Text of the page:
That is, the DSD content on the SACD discs would be converted into Analog in the player; thus eliminating any possibility of Digital processing. Indeed, the whole idea was SACD players *COULDN'T* produce Digital Audio output. The argument was there was no Copy Protection available on the high bit-rate Digital Audio outputs of the day to protect these crown jewels of the Sony music archives. (Keep in mind this was before HDMI and its HDCP Copy Protection protocol.) But really this just kept the whole concept of "processing" DSD in abeyance -- for a while. The DSD was stuck inside the player -- no way to get it out to anything else!
The first real problem came with the advent of multi-channel SACD music -- 5.1 tracks on SACD discs -- containing audio for 5 regular speakers and a subwoofer. Well what if you don't have a full complement of 5.1 speakers? And what if your regular speakers need the support of the subwoofer for handling bass authored in their channels? DSD can not be processed for down-mix if you don't have the full set of speakers. And DSD can not be processed for Crossover if you want to steer bass from a regular speaker channel to your subwoofer.
The generation of newer SACD players which could play 5.1 tracks side-stepped the down-mixing problem. If you don't have 5.1 speakers then play the 2.0 music track on your SACD discs, instead!
But the subwoofer issue was a quandary. Sony's solution was to define the ".1" channel as a "Subwoofer" channel rather than as the Low Frequency Effects (LFE) channel which had already been defined for use with DD 5.1 and DTS 5.1 movie tracks for SD-DVDs. What's the difference? In the movie tracks, each speaker channel carries its own bass, and the ".1" channel carries additional LOUD bass -- the Low Frequency Effects. If you want to do Crossover processing to steer bass from the main speakers to the subwoofer, that has to be mixed into the LFE bass -- and level matched accordingly. This gets into the basic issue of Subwoofer Boost which I've mentioned in previous posts. I.e., dealing with the headroom built into the LFE channel so that it can safely carry LOUD bass. LFE is recorded -10dB down from the regular speaker channels and that has to be corrected on playback so that the LFE content is matched in level with those other speakers. And if you are steering bass from the main speakers into that LFE output, that steered bass has to be REDUCED in volume to match the LFE content, which then gets BOOSTED after output as part of playback.
But in Sony's view, the ".1" channel on a 5.1 SACD disc would be a PRE-MIXED Subwoofer channel -- already carrying the bass which would otherwise be in the regular speaker channels. And so it would be recorded at the same level as those regular speaker channels!
This has caused no end of confusion ever since, as people tried to accommodate BOTH ways of handling the ".1" content channels in just ONE audio system setup! It got so bad some studios producing licensed SACD disc simply ignored Sony and recorded their ".1" channel -10dB down just as if it was a movie LFE channel. (That REALLY caused confusion!)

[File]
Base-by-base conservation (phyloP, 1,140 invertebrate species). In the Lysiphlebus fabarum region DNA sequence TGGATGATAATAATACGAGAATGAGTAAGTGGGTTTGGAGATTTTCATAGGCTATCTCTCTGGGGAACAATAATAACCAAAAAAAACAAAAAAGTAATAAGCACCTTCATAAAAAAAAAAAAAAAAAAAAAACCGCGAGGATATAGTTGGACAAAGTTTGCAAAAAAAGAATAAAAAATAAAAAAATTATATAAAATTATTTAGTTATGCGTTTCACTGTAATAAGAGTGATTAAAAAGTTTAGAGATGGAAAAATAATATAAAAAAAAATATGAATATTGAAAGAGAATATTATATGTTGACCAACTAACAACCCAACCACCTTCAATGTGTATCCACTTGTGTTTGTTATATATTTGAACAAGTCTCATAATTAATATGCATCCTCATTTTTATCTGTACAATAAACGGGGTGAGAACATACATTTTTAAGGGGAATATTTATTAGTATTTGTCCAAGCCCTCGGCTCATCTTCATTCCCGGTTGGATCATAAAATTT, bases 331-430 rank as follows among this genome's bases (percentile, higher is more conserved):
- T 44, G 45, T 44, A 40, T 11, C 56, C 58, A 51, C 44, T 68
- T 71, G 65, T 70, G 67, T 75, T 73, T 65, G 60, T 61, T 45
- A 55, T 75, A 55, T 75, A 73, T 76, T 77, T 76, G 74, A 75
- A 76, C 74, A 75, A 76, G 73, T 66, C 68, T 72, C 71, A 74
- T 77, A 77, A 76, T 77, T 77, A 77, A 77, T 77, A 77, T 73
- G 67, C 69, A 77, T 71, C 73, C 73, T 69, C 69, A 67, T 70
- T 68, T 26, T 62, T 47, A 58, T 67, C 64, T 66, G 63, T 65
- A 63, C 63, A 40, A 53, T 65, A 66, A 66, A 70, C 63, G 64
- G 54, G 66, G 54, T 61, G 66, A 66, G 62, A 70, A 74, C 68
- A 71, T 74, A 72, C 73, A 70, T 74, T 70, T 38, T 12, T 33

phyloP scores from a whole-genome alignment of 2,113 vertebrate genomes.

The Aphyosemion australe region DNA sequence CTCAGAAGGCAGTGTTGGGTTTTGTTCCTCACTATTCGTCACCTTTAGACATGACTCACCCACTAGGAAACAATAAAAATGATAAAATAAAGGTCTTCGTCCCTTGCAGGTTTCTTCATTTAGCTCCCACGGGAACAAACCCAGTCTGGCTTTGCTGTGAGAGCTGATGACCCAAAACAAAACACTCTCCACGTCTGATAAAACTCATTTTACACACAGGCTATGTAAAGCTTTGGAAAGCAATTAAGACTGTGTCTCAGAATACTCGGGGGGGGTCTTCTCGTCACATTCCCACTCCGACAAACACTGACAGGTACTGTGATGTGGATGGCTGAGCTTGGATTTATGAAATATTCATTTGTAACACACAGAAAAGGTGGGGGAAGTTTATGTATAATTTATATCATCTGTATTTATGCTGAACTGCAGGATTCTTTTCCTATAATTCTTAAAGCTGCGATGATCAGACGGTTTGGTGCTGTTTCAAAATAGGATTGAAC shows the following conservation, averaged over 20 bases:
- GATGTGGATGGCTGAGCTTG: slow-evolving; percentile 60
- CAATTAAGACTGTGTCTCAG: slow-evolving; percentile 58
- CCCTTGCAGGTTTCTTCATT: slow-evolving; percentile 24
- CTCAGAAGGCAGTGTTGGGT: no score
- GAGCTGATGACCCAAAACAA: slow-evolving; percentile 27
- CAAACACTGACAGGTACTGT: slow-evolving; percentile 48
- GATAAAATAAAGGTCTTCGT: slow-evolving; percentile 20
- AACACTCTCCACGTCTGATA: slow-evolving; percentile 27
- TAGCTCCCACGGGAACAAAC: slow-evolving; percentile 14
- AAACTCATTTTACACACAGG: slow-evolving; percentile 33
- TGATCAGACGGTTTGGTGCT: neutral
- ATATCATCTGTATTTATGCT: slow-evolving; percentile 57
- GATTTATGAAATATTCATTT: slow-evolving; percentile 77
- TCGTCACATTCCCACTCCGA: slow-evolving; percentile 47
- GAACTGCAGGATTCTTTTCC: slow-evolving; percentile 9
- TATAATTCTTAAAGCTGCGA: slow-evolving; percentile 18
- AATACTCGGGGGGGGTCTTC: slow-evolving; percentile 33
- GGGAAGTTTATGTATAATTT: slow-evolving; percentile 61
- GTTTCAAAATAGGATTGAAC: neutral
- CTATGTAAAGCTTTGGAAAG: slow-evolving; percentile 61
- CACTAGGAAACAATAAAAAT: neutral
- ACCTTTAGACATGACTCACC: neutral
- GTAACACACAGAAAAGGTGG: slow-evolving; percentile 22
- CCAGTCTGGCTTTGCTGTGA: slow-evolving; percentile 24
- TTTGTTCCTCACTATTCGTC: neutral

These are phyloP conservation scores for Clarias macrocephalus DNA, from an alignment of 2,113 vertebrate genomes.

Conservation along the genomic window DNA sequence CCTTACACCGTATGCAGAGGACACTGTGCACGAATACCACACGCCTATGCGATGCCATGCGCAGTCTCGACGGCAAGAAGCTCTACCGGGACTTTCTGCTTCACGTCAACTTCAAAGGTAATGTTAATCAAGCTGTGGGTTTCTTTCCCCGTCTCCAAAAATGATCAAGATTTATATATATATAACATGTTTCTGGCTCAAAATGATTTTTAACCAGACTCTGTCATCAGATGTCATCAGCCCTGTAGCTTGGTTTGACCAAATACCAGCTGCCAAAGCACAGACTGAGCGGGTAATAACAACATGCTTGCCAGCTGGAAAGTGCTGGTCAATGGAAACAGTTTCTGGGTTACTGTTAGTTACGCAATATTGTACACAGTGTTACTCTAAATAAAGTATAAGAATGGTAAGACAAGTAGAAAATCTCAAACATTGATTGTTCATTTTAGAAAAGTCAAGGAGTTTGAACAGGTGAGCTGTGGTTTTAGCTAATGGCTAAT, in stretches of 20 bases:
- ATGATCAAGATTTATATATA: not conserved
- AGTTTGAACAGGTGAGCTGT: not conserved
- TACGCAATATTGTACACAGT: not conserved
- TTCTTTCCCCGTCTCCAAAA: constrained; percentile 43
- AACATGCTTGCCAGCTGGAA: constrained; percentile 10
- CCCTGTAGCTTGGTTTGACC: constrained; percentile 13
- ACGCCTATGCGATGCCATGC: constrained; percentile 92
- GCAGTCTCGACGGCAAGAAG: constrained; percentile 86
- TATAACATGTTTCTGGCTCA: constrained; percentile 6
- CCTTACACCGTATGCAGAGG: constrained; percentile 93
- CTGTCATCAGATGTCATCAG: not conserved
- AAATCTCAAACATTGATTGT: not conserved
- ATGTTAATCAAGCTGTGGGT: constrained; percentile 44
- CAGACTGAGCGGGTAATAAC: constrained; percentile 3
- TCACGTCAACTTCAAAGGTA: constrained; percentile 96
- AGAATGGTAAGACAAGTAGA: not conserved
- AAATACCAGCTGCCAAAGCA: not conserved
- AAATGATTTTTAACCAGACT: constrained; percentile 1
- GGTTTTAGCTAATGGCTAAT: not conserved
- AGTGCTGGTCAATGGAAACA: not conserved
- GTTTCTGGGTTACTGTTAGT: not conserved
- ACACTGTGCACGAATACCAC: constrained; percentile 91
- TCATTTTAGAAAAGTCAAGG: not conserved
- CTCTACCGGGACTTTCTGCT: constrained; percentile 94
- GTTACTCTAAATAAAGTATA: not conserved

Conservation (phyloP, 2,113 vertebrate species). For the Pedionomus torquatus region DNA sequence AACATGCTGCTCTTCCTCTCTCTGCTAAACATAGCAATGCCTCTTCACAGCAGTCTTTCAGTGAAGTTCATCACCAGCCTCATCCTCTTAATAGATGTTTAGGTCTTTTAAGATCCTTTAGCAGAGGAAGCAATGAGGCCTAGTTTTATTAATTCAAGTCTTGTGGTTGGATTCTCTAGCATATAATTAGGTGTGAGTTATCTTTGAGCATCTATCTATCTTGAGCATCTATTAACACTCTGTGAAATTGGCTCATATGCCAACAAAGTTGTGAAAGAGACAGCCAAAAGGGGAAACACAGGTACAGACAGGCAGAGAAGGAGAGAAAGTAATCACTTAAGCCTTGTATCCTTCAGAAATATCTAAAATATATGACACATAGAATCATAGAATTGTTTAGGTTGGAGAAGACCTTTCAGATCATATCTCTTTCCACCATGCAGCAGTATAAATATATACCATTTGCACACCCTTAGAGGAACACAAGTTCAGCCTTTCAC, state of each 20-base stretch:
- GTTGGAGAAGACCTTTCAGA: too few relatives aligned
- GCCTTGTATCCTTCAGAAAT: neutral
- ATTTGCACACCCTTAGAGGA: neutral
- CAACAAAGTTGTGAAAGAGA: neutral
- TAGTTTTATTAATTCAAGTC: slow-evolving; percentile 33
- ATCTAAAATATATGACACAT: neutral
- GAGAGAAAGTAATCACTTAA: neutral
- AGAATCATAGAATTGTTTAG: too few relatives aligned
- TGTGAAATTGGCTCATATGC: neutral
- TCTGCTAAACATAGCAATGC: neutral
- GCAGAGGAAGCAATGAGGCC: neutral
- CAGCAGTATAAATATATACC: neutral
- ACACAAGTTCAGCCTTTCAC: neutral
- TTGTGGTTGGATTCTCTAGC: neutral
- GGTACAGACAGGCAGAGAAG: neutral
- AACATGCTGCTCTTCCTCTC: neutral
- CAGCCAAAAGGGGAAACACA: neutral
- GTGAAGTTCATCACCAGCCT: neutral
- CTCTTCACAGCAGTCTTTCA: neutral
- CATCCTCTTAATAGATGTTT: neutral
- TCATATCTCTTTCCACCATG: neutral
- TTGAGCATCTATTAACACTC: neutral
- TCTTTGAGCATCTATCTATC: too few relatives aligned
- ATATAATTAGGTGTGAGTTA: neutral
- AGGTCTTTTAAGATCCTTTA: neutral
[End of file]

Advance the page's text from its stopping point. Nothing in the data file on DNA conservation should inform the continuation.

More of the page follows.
Other studios simply ignored the ".1" channel altogether when making SACD discs. That is, the 5.1 track on their SACD discs is actually 5.0 content. ALL of the bass is in the regular speaker channels and the ".1" channel is silent! Of course this REALLY puts the burden on the user to have full range speakers, or to address how to do Crossover processing with this SACD / DSD content!
Then, with the advent of HDMI cabling -- along with HDCP Copy Protection -- SACD playback got licensed for DIGITAL Audio output. Now you had the issue of what would be sent out on that HDMI cable. Would it be DSD, or LPCM?
In addition, you were now getting SACD playback licensed for movie disc players, many of which also offered their own forms of Digital Audio processing to better enable their multi-channel Analog outputs.
Now ALL of the Digital to Analog Converters (DACs) -- both the ones found in such players and in Audio Video Receivers (AVRs) -- could handle conversion of LPCM Digital Audio to Analog Audio output.
SOME players and SOME AVRs included fancier DACs which could also convert DSD Digital Audio directly to Analog Audio output. But to USE that feature -- to use DSD-Direct-to-Analog Conversion -- meant foregoing any forms of Digital Audio processing! So a player or AVR which offered that option also had to include a user setting to enable DSD-Direct-to-Analog Conversion. I.e., the user had to make a choice to give up Digital Audio processing to get that.
Meanwhile some AVRs which accepted DSD on their HDMI Inputs, did NOT have the special DACs to allow DSD-Direct-to-Analog Conversion. Those AVRs simply converted HDMI DSD Input to LPCM as the first step upon input. They didn't need the user setting to enable DSD-Direct-to-Analog Conversion, because they weren't actually capable of that. But including HDMI DSD as an allowed input format this way made for an easy "check off" item for folks looking for the possibility of sending DSD, but not looking hard enough to learn what the AVR actually did with it! As I said above -- Ka-ching!
SACDs never achieved the huge market success CDs had enjoyed, but they are still out there in quantity, and new SACD discs are still being made -- primarily for the audiophile market.